Parnell personally ensures Mahon is a candidate at the 1887 County Carlow by-election, which he wins at the age of 87 as a Liberal. By this point, he is the oldest MP in the House of Commons of the United Kingdom. He dies at his home in South Kensington, London on June 15, 1891 while still in office.

Mahon had served alongside William O’Shea as an MP, and the two were close friends. He introduced him and Katharine O’Shea, his wife, to Parnell. After Parnell is named in the O’Sheas’ divorce case in 1890, Mahon splits with Parnell, siding with the Irish National Federation. However, Parnell attends Mahon’s funeral in Glasnevin Cemetery a few months later.

(Pictured: Caricature of James Patrick Mahon by Sir Leslie Matthew Ward under the pseudonym “Spy” published in Vanity Fair in 1885)


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Birth of Edward Kenealy, Barrister & Writer

edward-kenealyEdward Vaughan Hyde Kenealy, Irish barrister and writer, is born in Cork, County Cork on July 2, 1819. He is best remembered as counsel for the Tichborne case and the eccentric and disturbed conduct of the trial that leads to his ruin.

Kenealy is the son of a local merchant. He is educated at Trinity College Dublin and is called to the Irish Bar in 1840 and to the English Bar in 1847. He obtains a fair practice in criminal cases. In 1868 he becomes a QC and a bencher of Gray’s Inn. He practises on the Oxford circuit and in the Central Criminal Court.

Kenealy suffers from diabetes and an erratic temperament is sometimes attributed to poor control of the symptoms. In 1850 he is sentenced to one month imprisonment for punishing his six-year-old illegitimate son with undue severity. He marries Elizabeth Nicklin of Tipton, Staffordshire in 1851 and they have eleven children, including novelist Arabella Kenealy (1864–1938). They live in Portslade, East Sussex, from 1852 until 1874. He commutes to London and Oxford for his law practice but returns at weekends and other times to be with his family.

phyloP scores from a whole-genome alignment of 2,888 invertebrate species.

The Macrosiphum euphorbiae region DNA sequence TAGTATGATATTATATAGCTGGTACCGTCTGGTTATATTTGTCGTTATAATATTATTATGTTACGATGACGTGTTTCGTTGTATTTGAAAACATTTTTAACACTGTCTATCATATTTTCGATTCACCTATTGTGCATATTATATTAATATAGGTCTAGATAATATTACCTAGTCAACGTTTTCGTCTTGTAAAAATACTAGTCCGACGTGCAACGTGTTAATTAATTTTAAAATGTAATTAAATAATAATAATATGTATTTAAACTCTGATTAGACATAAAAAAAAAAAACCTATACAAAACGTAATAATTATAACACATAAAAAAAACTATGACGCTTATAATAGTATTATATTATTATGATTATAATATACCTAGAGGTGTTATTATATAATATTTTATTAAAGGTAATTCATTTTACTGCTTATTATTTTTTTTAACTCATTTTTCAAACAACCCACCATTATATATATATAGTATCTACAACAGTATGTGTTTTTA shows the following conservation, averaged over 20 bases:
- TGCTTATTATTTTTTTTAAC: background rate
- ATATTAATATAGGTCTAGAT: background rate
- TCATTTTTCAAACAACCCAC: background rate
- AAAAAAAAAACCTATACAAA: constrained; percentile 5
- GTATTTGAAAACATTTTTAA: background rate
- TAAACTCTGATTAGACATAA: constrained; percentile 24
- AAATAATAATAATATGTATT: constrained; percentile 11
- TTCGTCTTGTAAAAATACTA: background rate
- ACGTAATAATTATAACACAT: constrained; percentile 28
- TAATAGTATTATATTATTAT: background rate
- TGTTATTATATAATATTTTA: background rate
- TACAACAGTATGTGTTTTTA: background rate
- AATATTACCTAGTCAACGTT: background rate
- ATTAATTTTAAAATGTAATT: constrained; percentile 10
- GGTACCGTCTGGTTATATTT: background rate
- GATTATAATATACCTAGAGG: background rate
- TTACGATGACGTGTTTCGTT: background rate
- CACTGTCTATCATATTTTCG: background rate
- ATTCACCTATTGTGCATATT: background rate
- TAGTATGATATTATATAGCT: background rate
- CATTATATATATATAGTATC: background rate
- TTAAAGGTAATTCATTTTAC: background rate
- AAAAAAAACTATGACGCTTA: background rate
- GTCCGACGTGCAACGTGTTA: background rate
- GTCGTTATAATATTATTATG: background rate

In 1850, Kenealy publishes an eccentric poem inspired by Johann Wolfgang von Goethe, Goethe, a New Pantomime. He also publishes a large amount of poetry in journals such as Fraser’s Magazine. He publishes translations from Latin, Greek, German, Italian, Portuguese, Russian, Irish, Persian, Arabic, Hindustani and Bengali. It is unlikely he is fluent in all these languages.

In 1866, Kenealy writes The Book of God: the Apocalypse of Adam-Oannes, an unorthodox theological work in which he claims that he is the “twelfth messenger of God,” descended from Jesus Christ and Genghis Khan. He also publishes a more conventional biography of Edward Wortley Montagu in 1869.

During the Tichborne trial, Kenealy abuses witnesses, makes scurrilous allegations against various Roman Catholic institutions, treats the judges with disrespect, and protracts the trial until it becomes the longest in English legal history. His violent conduct of the case becomes a public scandal and, after rejecting his client’s claim, the jury censures his behaviour.

Kenealy starts a newspaper, The Englishman, to plead his cause and to attack the judges. His behaviour is so extreme that in 1874 he is disbenched and disbarred by his Inn. He forms the Magna Charta Association and goes on a nationwide tour to protest his cause.

At a by-election in 1875, Kenealy is elected to Parliament for Stoke-upon-Trent with a majority of 2,000 votes. However, no other Member of Parliament will introduce him when he takes his seat. Benjamin Disraeli forces a motion to dispense with this convention.

In Parliament, Kenealy calls for a Royal commission into his conduct in the Tichborne case, but loses a vote on this by 433–3. One vote is Kenealy’s, another that of his teller, George Hammond Whalley. The third “aye” is by Purcell O’Gorman of Waterford City. During this period, he also writes a nine-volume account of the case.

Kenealy gradually ceases to attract attention, loses his seat at the 1880 general election and dies in London on April 16, 1880. He is buried in the churchyard of St. Helen’s Church, Hangleton, East Sussex.